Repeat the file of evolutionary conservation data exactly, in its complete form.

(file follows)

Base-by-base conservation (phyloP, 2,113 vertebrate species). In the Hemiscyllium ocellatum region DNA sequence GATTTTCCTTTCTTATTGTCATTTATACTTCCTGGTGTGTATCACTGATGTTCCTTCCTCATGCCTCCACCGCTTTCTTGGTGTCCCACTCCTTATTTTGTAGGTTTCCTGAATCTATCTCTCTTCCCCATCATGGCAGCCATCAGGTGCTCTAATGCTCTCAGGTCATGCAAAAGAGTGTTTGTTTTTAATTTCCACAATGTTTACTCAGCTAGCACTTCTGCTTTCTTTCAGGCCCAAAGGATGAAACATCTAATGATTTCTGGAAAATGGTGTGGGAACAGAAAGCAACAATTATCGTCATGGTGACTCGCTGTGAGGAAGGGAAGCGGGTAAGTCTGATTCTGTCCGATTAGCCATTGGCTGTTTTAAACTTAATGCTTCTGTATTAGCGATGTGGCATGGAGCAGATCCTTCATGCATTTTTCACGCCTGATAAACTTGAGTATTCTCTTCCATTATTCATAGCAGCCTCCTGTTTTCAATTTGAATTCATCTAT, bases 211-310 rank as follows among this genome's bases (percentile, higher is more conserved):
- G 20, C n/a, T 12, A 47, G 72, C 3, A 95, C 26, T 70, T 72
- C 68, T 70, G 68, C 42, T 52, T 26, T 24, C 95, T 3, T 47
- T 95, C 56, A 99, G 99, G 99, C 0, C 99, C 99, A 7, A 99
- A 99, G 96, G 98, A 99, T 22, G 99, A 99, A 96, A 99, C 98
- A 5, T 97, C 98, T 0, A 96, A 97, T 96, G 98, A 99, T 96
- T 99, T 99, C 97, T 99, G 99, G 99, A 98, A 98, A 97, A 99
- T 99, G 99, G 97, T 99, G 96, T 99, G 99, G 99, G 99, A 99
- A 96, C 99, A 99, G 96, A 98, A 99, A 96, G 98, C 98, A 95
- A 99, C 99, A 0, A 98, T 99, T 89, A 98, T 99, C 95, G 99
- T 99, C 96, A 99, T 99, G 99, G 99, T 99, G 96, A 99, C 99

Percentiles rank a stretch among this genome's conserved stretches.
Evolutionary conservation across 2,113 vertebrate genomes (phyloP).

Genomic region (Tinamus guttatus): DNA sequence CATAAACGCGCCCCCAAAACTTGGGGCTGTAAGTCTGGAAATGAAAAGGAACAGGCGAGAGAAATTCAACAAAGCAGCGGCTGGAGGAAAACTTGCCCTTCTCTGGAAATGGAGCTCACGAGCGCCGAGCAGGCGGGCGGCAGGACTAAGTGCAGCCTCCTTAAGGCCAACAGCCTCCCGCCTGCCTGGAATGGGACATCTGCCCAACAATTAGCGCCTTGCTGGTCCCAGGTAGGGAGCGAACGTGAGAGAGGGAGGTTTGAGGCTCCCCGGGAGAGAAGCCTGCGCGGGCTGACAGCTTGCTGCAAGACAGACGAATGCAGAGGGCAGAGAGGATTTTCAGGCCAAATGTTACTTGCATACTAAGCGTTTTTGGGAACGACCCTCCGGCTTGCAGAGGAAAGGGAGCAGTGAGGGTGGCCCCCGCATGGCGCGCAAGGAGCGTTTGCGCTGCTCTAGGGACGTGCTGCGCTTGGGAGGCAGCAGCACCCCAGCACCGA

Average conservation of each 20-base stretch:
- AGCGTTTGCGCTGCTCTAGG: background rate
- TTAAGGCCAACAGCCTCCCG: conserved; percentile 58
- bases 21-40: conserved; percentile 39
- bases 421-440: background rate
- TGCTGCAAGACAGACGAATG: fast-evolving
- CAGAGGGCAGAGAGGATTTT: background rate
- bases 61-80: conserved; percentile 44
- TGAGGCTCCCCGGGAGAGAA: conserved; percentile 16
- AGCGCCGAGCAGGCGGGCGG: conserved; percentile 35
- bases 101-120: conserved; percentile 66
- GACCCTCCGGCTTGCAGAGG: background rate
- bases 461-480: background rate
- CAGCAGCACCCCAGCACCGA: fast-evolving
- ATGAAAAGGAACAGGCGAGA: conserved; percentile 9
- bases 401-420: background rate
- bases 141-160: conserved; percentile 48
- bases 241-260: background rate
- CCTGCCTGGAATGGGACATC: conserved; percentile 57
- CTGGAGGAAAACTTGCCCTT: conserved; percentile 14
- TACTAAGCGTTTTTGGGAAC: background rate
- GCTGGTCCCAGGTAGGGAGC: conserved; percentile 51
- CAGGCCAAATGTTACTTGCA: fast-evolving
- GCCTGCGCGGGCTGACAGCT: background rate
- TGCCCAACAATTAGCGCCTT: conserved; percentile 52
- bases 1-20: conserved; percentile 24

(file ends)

Base-by-base conservation (phyloP, 2,113 vertebrate species). In the Hemiscyllium ocellatum region DNA sequence GATTTTCCTTTCTTATTGTCATTTATACTTCCTGGTGTGTATCACTGATGTTCCTTCCTCATGCCTCCACCGCTTTCTTGGTGTCCCACTCCTTATTTTGTAGGTTTCCTGAATCTATCTCTCTTCCCCATCATGGCAGCCATCAGGTGCTCTAATGCTCTCAGGTCATGCAAAAGAGTGTTTGTTTTTAATTTCCACAATGTTTACTCAGCTAGCACTTCTGCTTTCTTTCAGGCCCAAAGGATGAAACATCTAATGATTTCTGGAAAATGGTGTGGGAACAGAAAGCAACAATTATCGTCATGGTGACTCGCTGTGAGGAAGGGAAGCGGGTAAGTCTGATTCTGTCCGATTAGCCATTGGCTGTTTTAAACTTAATGCTTCTGTATTAGCGATGTGGCATGGAGCAGATCCTTCATGCATTTTTCACGCCTGATAAACTTGAGTATTCTCTTCCATTATTCATAGCAGCCTCCTGTTTTCAATTTGAATTCATCTAT, bases 211-310 rank as follows among this genome's bases (percentile, higher is more conserved):
- G 20, C n/a, T 12, A 47, G 72, C 3, A 95, C 26, T 70, T 72
- C 68, T 70, G 68, C 42, T 52, T 26, T 24, C 95, T 3, T 47
- T 95, C 56, A 99, G 99, G 99, C 0, C 99, C 99, A 7, A 99
- A 99, G 96, G 98, A 99, T 22, G 99, A 99, A 96, A 99, C 98
- A 5, T 97, C 98, T 0, A 96, A 97, T 96, G 98, A 99, T 96
- T 99, T 99, C 97, T 99, G 99, G 99, A 98, A 98, A 97, A 99
- T 99, G 99, G 97, T 99, G 96, T 99, G 99, G 99, G 99, A 99
- A 96, C 99, A 99, G 96, A 98, A 99, A 96, G 98, C 98, A 95
- A 99, C 99, A 0, A 98, T 99, T 89, A 98, T 99, C 95, G 99
- T 99, C 96, A 99, T 99, G 99, G 99, T 99, G 96, A 99, C 99

Percentiles rank a stretch among this genome's conserved stretches.
Evolutionary conservation across 2,113 vertebrate genomes (phyloP).

Genomic region (Tinamus guttatus): DNA sequence CATAAACGCGCCCCCAAAACTTGGGGCTGTAAGTCTGGAAATGAAAAGGAACAGGCGAGAGAAATTCAACAAAGCAGCGGCTGGAGGAAAACTTGCCCTTCTCTGGAAATGGAGCTCACGAGCGCCGAGCAGGCGGGCGGCAGGACTAAGTGCAGCCTCCTTAAGGCCAACAGCCTCCCGCCTGCCTGGAATGGGACATCTGCCCAACAATTAGCGCCTTGCTGGTCCCAGGTAGGGAGCGAACGTGAGAGAGGGAGGTTTGAGGCTCCCCGGGAGAGAAGCCTGCGCGGGCTGACAGCTTGCTGCAAGACAGACGAATGCAGAGGGCAGAGAGGATTTTCAGGCCAAATGTTACTTGCATACTAAGCGTTTTTGGGAACGACCCTCCGGCTTGCAGAGGAAAGGGAGCAGTGAGGGTGGCCCCCGCATGGCGCGCAAGGAGCGTTTGCGCTGCTCTAGGGACGTGCTGCGCTTGGGAGGCAGCAGCACCCCAGCACCGA

Average conservation of each 20-base stretch:
- AGCGTTTGCGCTGCTCTAGG: background rate
- TTAAGGCCAACAGCCTCCCG: conserved; percentile 58
- bases 21-40: conserved; percentile 39
- bases 421-440: background rate
- TGCTGCAAGACAGACGAATG: fast-evolving
- CAGAGGGCAGAGAGGATTTT: background rate
- bases 61-80: conserved; percentile 44
- TGAGGCTCCCCGGGAGAGAA: conserved; percentile 16
- AGCGCCGAGCAGGCGGGCGG: conserved; percentile 35
- bases 101-120: conserved; percentile 66
- GACCCTCCGGCTTGCAGAGG: background rate
- bases 461-480: background rate
- CAGCAGCACCCCAGCACCGA: fast-evolving
- ATGAAAAGGAACAGGCGAGA: conserved; percentile 9
- bases 401-420: background rate
- bases 141-160: conserved; percentile 48
- bases 241-260: background rate
- CCTGCCTGGAATGGGACATC: conserved; percentile 57
- CTGGAGGAAAACTTGCCCTT: conserved; percentile 14
- TACTAAGCGTTTTTGGGAAC: background rate
- GCTGGTCCCAGGTAGGGAGC: conserved; percentile 51
- CAGGCCAAATGTTACTTGCA: fast-evolving
- GCCTGCGCGGGCTGACAGCT: background rate
- TGCCCAACAATTAGCGCCTT: conserved; percentile 52
- bases 1-20: conserved; percentile 24